For instance – Rex, one of my bestselling greetings cards is a Collie dog, drinking a glass of red wine. I created it because someone wanted a card to send to someone who loved red wine, and had a Collie dog! I might never have put those two together without a request, so I do love requests!
You spent 5 years in Australia. What are some of the biggest differences between life here in England and life on the other side of the world?
I lived in Australia for nearly 5 years. I went as everyone does for a bit of a break from normality and to mix up life a bit. I ended up getting offered a job, and only returned to the UK when love came calling – albeit from a long distance.
Life in Australia was a riot of fun! Everyone was laid back, easy-going, and nothing seemed too much trouble (no drama mate). The weather helps of course, and I spent a lot of time outside. Although I have never been as cold in my life as on some of the wintery days in Melbourne!
The buildings are geared up for heat, not cold, so it is a myth that it’s glorious sunshine all day every day. It even snowed briefly on my first “hot” Christmas!!
When I came back, the first thing I noticed was how busy everyone here is. It seemed like to arrange a drink with a mate would be a clash of diaries, and booked 6 weeks in advance – the total opposite from my time down under. Hopefully, when covid is done, everyone will say yes to everything… and opportunities will be plentiful!
I think the work-life balance in Australia is far better than in the UK. People take their work seriously, but they also prioritise their own needs. I returned to the UK in the midst of the recession, and struggled to get a job that I wanted. Aand then when I finally did – it was nothing to do with design and all to do with sales. My work-life balance was way off.
This even killed my passion for creativity. My motto after that was to “create for fun, not for money!”. Until now – when I’m hoping that by creating on my own terms, and for my own business, I can combine my passions with business.
And the beaches… well I love my little bit of Hove beach, but it doesn’t quite compare to the glorious golden beaches swathed in sunshine and blue skies of down under. *Whimsical sigh*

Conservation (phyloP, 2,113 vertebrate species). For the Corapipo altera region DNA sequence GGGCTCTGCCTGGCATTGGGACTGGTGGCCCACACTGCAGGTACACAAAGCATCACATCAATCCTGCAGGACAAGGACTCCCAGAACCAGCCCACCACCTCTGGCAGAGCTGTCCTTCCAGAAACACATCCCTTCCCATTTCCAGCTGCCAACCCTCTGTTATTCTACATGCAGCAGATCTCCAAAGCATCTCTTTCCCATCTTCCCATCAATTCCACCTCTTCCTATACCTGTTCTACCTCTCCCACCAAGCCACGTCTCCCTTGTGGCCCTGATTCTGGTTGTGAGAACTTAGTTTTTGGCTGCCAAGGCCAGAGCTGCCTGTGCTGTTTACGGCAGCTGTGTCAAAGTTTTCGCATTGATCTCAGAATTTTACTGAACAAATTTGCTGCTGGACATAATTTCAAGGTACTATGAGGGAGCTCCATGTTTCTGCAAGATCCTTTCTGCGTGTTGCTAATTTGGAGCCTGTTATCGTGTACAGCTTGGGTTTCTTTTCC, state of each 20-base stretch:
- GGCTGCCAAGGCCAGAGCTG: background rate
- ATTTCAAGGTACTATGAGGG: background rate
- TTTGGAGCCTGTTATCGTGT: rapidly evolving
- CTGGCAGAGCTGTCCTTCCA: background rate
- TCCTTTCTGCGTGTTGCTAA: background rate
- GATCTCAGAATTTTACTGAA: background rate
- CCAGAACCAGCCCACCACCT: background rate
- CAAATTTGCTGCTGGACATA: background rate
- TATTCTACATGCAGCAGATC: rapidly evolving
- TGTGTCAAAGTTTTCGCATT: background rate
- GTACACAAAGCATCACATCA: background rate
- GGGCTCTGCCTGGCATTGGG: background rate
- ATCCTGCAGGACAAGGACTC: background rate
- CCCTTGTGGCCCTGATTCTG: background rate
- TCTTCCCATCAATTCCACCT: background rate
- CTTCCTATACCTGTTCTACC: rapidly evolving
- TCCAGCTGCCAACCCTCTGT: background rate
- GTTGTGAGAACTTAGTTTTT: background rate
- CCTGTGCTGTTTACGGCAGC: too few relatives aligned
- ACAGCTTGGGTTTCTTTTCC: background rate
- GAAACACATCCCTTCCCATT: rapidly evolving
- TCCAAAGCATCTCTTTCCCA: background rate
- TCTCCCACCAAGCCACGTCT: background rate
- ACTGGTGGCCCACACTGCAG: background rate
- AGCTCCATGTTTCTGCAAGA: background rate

Do you think that some people are born to be creative or is creativity something that can be taught?
I think there is an innate need in some people to create. I feel it in myself. If I haven’t created for a length of time, I feel cooped up, trapped, and crazy, and then a sense of calm, relief, and happiness when I have made something that I’m proud of.
I have no doubt that some creativity can be learned, and indeed skills improved upon through practice, teaching, and workshops. Of course, creativity takes many forms, but for those born with the need to express themselves through art, or music etc, to not be able to do that is a disservice to the person that they are.
I’m really glad I have found my creative outlet again. I have missed it since I left the world of professional design, and I’ve got my mojo back – even if I do say so myself! I hope others agree.
It’s quite confronting putting yourself out there for public scrutiny, but it’s humbling and exciting when the feedback is positive and the sales come in. Fingers crossed it stays positive!
In a world where we can send messages in an instant, what does it mean to you to send a handmade card?
We live in a world where everything is available immediately, and instant gratification is expected. But I still think there is nothing better than a handwritten note. And how better to deliver it but inside a carefully crafted card!?